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"She Shaves"


This is a guest story written by a very special member of the family, Donna. She is special
because she takes the time to write a Family News Letter every month documenting our
family and what they do. It years to come it will be of enormous joy to our descendents.
I am very happy she has submitted this piece for all to share. BluElf



On her 12th birthday, Brittney got her first pack of disposable razors. She had been asking to shave for a while and of course 'Everybody Else's Mother' allows her daughter to shave at 10. I felt the day had finally come to de-hair those 5 foot long legs of hers. After all the years of buying her those play razors for the bath tub, I figured that she would at least know how to hold the razor.

No Britt, you don't hold the razor by the big end unless you wish to permanently remove your finger prints. After getting that straight, we went through the lathering up lesson.

COOL, she says.

Now give it a try...... STOP! Aren't you forgetting something?

What?

Don't you think it would be a good idea to remove the plastic safety shield first?

Yea, I guess.

Next I preceded to show her the safe way to remove the shield, keeping the fingers away from the blade. Her eyes rolled and then came the sigh.

Now, try again. You can do it!

I cheered her on. It was so exciting! As if in slow motion, as her hand went toward her leg, I began to have flashbacks of my own first time shaving. My aunt was there cheering me on.

No, Stop! This time I got the look.

Chill Mom! You're making me nervous!

Listen carefully Britt, you don't run the razor up your leg sideways. It's a good idea to let doctors make surgical incisions.

Really thankful that I was there, I witnessed her first swipe. She was so proud of herself.

The hair was sort of long and wasn't coming off easy so after a while, I suggested that she let me finish it for her. She hesitantly handed the razor to me and when I retrieved it, she had a look of horror in her eyes that I had never seen before. Her pupils were dilated and she began to tremble. Imagining the music of Friday the 13th, I took advantage of the moment and added an evil grin and widened my eyes.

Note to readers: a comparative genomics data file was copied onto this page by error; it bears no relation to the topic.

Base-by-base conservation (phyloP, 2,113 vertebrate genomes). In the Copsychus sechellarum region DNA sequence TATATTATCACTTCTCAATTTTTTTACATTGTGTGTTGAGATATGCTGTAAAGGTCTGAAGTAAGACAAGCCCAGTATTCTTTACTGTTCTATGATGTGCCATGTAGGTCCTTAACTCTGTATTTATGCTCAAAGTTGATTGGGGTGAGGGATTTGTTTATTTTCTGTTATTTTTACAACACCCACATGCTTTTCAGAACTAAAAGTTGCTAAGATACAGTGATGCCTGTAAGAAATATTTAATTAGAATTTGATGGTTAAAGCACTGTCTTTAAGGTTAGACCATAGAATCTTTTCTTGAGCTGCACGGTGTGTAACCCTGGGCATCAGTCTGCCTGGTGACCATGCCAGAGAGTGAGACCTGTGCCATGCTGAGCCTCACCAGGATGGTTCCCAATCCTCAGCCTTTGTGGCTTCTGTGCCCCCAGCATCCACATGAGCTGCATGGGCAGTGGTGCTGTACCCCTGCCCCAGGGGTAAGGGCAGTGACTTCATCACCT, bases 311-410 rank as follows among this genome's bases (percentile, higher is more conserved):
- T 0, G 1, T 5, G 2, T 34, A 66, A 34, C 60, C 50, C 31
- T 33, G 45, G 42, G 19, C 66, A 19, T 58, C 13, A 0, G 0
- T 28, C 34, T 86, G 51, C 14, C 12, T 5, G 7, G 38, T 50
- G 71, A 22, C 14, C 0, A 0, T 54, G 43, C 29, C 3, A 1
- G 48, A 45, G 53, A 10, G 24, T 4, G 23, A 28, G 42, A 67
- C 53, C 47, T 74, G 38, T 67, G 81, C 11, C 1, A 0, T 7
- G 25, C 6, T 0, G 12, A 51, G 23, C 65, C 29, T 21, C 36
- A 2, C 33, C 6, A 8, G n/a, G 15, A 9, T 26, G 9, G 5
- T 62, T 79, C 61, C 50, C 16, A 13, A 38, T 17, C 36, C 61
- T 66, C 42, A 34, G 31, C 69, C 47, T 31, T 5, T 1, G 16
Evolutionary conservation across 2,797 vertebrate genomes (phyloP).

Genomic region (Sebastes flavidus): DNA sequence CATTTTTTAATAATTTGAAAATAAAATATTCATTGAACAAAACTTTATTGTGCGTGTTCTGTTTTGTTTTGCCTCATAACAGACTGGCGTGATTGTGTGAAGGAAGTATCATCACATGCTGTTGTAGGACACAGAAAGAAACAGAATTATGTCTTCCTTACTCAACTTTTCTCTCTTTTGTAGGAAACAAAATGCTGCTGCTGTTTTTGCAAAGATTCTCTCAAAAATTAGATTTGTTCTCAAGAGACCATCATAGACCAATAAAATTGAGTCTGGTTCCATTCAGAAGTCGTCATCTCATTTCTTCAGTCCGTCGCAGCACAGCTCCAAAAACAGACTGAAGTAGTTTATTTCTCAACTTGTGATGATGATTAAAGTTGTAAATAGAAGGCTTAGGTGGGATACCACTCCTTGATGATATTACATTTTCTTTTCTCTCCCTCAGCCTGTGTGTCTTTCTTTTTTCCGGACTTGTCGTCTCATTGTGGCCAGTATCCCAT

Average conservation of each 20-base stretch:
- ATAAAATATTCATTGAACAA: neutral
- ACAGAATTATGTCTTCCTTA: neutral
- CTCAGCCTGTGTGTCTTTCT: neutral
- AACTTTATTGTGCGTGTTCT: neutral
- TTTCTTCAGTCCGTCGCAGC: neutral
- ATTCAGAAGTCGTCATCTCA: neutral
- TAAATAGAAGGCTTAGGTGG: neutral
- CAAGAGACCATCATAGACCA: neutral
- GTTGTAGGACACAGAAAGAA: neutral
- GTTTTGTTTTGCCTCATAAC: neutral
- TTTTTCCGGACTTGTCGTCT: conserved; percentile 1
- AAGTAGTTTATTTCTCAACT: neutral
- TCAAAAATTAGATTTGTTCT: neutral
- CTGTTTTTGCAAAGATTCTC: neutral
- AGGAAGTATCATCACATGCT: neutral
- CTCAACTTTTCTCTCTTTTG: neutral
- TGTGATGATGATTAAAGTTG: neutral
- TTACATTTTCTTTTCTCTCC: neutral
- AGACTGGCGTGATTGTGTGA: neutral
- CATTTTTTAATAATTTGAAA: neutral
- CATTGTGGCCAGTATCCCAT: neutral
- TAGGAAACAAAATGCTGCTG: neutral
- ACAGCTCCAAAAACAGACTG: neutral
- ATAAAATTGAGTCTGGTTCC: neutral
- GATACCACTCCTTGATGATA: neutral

Relax! I'm only kidding, besides, you're in the hands of an expert.

Mom, first tell me how often you cut yourself.

I assured her that it was just a bad razor.

How do you know if you have a bad razor?

You don't, until you are finished.

She held her breath and squinted her eyes as I finished the shaving like a pro. Afterwards, she was amazed at how soft her legs felt and made sure that I felt of them for myself.

A few days later, she wanted to shave alone (even though there was no hair yet). She headed to the bathroom mumbling something about me making her syco and locked herself in (me out of) the bathroom.

An hour and a half later, her Dad in the recliner, I on the couch, we heard the door knob turn. Dad laid down his newspaper, I my book, to see the results. As she walked out of the bathroom, she looked as though she'd been attacked by a pit bull. We know this because of the various bandaids beginning from her heel (which told me she needed another lesson) all the way up to ........ well, too far (which assured another lesson).

Dad shook his head and grumbled behind the newspaper. I tried to look expressionless but finally a gasp came out. I quickly turned it into a giggle (trying not to hurt her feelings) and simply said, finished?

Yeah, well I had couple of cuts. I got the bleeding to stop like Daddy does when he walks around with toilet paper on this neck.

I went on to explain to Brittney that we usually don't shave over FEET, and left it at that.

Abigail walked by observing the bandages and asked, Gee Bwitt, what happened? Did you get hurwt?

I watched as the girls headed up the stairs, Britt goes up slowly and stiff legged as if they are broken. Dad was still grumbling behind the paper. I was very proud of my girl and began to get teary eyed as I thought of how she was growing up so fast. This puberty thing is hard on me and no one ever mentioned the growing pains that we parents would have to go through!


Donna, 1998



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